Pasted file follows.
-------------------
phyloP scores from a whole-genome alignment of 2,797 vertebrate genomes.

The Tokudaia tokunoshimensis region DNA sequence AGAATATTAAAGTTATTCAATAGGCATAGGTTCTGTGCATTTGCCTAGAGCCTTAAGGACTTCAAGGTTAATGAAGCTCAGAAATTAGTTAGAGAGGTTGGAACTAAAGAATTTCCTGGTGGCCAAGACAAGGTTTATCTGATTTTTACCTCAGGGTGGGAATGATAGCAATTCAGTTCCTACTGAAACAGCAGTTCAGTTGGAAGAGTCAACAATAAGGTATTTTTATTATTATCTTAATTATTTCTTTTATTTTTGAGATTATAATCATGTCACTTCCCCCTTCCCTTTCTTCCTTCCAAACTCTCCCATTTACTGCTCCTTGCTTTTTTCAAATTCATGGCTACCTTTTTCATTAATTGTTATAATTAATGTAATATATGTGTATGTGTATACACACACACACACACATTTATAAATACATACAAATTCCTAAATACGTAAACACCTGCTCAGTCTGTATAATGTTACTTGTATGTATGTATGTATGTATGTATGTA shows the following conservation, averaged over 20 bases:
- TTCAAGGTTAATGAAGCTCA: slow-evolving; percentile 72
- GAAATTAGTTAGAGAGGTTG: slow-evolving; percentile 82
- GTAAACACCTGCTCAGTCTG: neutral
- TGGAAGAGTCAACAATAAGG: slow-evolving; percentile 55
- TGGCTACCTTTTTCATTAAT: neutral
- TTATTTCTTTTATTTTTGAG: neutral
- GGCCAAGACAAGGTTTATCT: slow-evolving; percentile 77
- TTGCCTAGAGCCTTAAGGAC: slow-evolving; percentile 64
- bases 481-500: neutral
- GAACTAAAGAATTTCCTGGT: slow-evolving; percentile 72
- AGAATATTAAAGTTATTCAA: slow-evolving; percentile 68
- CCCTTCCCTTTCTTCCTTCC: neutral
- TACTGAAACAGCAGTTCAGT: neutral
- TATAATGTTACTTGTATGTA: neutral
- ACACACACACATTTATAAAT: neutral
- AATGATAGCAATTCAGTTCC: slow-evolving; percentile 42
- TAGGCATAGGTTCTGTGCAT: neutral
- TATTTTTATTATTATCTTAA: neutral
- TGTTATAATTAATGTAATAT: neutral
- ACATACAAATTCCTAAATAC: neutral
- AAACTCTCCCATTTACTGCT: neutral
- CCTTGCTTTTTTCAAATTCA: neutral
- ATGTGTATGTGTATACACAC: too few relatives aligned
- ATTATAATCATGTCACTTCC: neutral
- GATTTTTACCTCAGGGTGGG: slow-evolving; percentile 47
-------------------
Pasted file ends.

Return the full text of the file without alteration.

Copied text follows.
phyloP scores from a whole-genome alignment of 2,797 vertebrate genomes.

The Tokudaia tokunoshimensis region DNA sequence AGAATATTAAAGTTATTCAATAGGCATAGGTTCTGTGCATTTGCCTAGAGCCTTAAGGACTTCAAGGTTAATGAAGCTCAGAAATTAGTTAGAGAGGTTGGAACTAAAGAATTTCCTGGTGGCCAAGACAAGGTTTATCTGATTTTTACCTCAGGGTGGGAATGATAGCAATTCAGTTCCTACTGAAACAGCAGTTCAGTTGGAAGAGTCAACAATAAGGTATTTTTATTATTATCTTAATTATTTCTTTTATTTTTGAGATTATAATCATGTCACTTCCCCCTTCCCTTTCTTCCTTCCAAACTCTCCCATTTACTGCTCCTTGCTTTTTTCAAATTCATGGCTACCTTTTTCATTAATTGTTATAATTAATGTAATATATGTGTATGTGTATACACACACACACACACATTTATAAATACATACAAATTCCTAAATACGTAAACACCTGCTCAGTCTGTATAATGTTACTTGTATGTATGTATGTATGTATGTATGTA shows the following conservation, averaged over 20 bases:
- TTCAAGGTTAATGAAGCTCA: slow-evolving; percentile 72
- GAAATTAGTTAGAGAGGTTG: slow-evolving; percentile 82
- GTAAACACCTGCTCAGTCTG: neutral
- TGGAAGAGTCAACAATAAGG: slow-evolving; percentile 55
- TGGCTACCTTTTTCATTAAT: neutral
- TTATTTCTTTTATTTTTGAG: neutral
- GGCCAAGACAAGGTTTATCT: slow-evolving; percentile 77
- TTGCCTAGAGCCTTAAGGAC: slow-evolving; percentile 64
- bases 481-500: neutral
- GAACTAAAGAATTTCCTGGT: slow-evolving; percentile 72
- AGAATATTAAAGTTATTCAA: slow-evolving; percentile 68
- CCCTTCCCTTTCTTCCTTCC: neutral
- TACTGAAACAGCAGTTCAGT: neutral
- TATAATGTTACTTGTATGTA: neutral
- ACACACACACATTTATAAAT: neutral
- AATGATAGCAATTCAGTTCC: slow-evolving; percentile 42
- TAGGCATAGGTTCTGTGCAT: neutral
- TATTTTTATTATTATCTTAA: neutral
- TGTTATAATTAATGTAATAT: neutral
- ACATACAAATTCCTAAATAC: neutral
- AAACTCTCCCATTTACTGCT: neutral
- CCTTGCTTTTTTCAAATTCA: neutral
- ATGTGTATGTGTATACACAC: too few relatives aligned
- ATTATAATCATGTCACTTCC: neutral
- GATTTTTACCTCAGGGTGGG: slow-evolving; percentile 47